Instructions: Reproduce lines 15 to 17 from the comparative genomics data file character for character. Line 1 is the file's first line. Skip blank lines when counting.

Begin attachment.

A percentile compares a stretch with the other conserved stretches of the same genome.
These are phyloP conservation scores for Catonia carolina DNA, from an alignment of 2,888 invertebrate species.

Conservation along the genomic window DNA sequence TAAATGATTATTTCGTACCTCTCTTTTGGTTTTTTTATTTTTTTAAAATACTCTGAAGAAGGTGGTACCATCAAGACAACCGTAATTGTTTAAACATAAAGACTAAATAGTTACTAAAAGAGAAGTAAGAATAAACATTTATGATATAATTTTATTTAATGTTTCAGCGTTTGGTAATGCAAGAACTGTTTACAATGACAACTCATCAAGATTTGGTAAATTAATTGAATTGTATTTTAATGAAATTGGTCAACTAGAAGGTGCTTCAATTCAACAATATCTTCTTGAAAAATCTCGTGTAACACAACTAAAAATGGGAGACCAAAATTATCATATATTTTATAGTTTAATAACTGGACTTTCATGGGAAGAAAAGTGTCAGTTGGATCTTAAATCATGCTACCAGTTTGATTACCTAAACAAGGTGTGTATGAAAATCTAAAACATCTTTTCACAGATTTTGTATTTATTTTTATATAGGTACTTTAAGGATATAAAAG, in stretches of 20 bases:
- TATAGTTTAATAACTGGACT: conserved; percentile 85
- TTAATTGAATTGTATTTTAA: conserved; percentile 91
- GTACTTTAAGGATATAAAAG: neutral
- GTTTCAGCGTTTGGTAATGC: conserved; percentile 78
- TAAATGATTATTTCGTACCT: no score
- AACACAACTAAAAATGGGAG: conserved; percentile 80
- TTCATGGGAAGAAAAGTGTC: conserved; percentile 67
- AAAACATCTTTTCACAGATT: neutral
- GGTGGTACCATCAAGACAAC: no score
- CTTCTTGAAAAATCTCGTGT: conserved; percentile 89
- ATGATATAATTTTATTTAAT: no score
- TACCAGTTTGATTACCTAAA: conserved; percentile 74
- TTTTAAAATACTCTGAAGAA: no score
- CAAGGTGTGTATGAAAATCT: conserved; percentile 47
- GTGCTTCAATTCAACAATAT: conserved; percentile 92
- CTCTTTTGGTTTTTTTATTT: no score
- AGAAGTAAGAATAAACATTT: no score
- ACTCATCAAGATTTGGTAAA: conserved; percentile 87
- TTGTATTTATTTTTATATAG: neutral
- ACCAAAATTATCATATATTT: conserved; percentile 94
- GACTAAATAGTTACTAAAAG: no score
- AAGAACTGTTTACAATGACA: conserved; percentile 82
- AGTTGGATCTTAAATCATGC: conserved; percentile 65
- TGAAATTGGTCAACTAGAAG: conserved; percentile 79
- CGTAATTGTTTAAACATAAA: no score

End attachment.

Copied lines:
- TACCAGTTTGATTACCTAAA: conserved; percentile 74
- TTTTAAAATACTCTGAAGAA: no score
- CAAGGTGTGTATGAAAATCT: conserved; percentile 47